top of page

Polarized Training for Cycling

Polarized training is a hot topic when it comes to cycling and training, and with much polarization between its supporters and critics. Training hard with zone 5 threshold efforts and making gains is nothing new, its been done time after time from amateur to elite racers since the beginning of cycling. Polarized training works when used at the right time and with the right volume. It’s all about the volume of intensity a cyclist can handle within a given training period or season, along with the type of strength gains that are made when working this method of training. Building power aerobically with sweet spot training during the base season, using the pyramid method, is more important for certain groups of cyclists, such as amateur athletes and those focused on ultra-distance.

What is Polarized Training?

Polarized training, when designed properly using correct heart rate and power training zones, can be described as a combination of intense interval training with easier zone one and two spinning. With polarized training you spend most of the time spinning easy in the lower zone one range, very little time working moderate paces and the rest of the time working hard threshold and upper 4-6 zone efforts. Your gains will largely depend on how much time you spend working within each zone. Zone one spinning is very easy, recovery like. There are training adaptations made when in the zone one range, but it takes a lot of volume in this zone to make these adaptations. With polarized training, the gains will come when working the upper zone intervals.

Polarized training can also have a micro and macro view. A micro view would be a daily workout, consisting of hard intervals and easy spinning. A Macro view, a weekly/monthly/yearly schedule, would consist of interval days, intermixed with easy spin days in zone one and two.

Training adaptations from polarized training 

Polarized training incorporates intervals in the zone 4, 5, 6 plus power ranges, which target type two A and X fibers mainly. These fibers are your powerhouse for a 10–20-minute cycling time trial, or even a 5-10 min burst of power. When it comes to race day, the stronger these fibers are the more potential you will have. The downside of these fibers is that they have a higher rate of fatigue compared to type one fibers. In an event, these fibers are related to your matches. Once you burn these matches, or in other words, reach higher levels of fatigue, you will slow down, relying on type one fibers and the top end of your current aerobic power. You can read all about muscle fibers in my article here.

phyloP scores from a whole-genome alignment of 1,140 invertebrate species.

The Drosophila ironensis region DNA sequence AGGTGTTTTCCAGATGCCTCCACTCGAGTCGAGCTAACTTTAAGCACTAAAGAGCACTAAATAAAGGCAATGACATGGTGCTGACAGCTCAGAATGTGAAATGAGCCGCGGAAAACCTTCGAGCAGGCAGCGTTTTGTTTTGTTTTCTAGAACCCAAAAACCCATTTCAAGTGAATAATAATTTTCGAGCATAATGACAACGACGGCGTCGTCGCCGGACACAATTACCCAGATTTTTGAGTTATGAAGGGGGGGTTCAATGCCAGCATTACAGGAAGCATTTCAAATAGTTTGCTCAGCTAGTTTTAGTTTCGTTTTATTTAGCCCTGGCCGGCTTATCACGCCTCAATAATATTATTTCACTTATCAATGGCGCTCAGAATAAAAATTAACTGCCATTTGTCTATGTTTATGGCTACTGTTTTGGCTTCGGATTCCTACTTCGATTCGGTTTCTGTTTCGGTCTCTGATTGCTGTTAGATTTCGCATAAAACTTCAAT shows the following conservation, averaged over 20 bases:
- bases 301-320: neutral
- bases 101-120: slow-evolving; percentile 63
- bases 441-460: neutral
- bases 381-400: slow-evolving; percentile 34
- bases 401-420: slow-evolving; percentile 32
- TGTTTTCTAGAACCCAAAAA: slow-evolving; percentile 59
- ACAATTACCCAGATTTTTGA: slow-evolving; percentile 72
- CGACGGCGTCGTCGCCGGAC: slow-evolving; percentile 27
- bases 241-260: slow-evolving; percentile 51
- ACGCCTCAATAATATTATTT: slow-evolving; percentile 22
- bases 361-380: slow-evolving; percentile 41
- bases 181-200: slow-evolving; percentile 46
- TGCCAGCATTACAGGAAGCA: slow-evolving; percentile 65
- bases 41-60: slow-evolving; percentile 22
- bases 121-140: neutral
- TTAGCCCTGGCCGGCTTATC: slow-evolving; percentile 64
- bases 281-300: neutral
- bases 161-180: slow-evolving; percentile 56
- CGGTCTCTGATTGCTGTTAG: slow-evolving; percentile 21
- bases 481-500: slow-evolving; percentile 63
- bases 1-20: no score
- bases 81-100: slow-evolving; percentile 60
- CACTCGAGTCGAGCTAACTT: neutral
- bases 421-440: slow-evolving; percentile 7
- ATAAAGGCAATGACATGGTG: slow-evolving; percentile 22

Polarized training spends the most time in zones one and two. There are training adaptations made in zone 1, such as capillary density and fat utilization, but with the low power outputs at this range it is most beneficial as recovery. Zone two is associated with similar gains just with slightly more power output, and thus more benefit to the aerobic system, lung muscles and more. Zone two training is still not the top end of aerobic power. So while zone two leads to good aerobic gains, it does not train for top speed aerobically.

Polarized Training for Elites

For elite professional racers, such as your world tour road cyclists and mountain bikers, polarized training plays more of a role year-round compared to amateur cyclists. National and world elites have years of logging ten to twenty thousand miles on a bike and have spent a lot of time building power aerobically, either knowingly or not. Plus, the genetic component which can’t be measured. So, for these riders there is a need to train aerobically with sweet spot training, mid zone training through the base and build periods, but there is also a need maintain 90% of threshold and sprint power in zones 4-5 plus. Combining days with intense intervals along with a large volume of riding in zones 2-3 builds higher amounts of training stress within a training block that can only be handled by elites or those who have built a strong aerobic base through a high volume of training over the years. When peaking for an event the main approach is still a polarized approach to elicit those top end gains within peak power for 30 second sprints to 10-minute threshold efforts.

Polarized training for Amateur Cyclists

For the recreational, time crunched athlete, polarized training plays a key role in helping to peak for an event, but less of a role year-round for a few main reasons. An amateur or age group athlete doesn’t have the time to train with high volume often and doesn’t have the consistent track record of high-volume training from year to year as a professional. This makes it important to focus on improving power aerobically during the base and build seasons, targeting type one muscle fibers, leading to long term aerobic gains and increased recovery potential. Some intensity and polarized workouts are still needed during the base and build periods just at a smaller dose compared to an elite.

Building an aerobic base, aerobic power within type one fibers with increased mitochondrial density are all things that help you recover faster from a hard effort. The stronger your aerobic base, the more often and harder efforts you can work with faster recovery. The stronger your base, the more you will get out of polarized training.

Mike Schultz, CSCS

bottom of page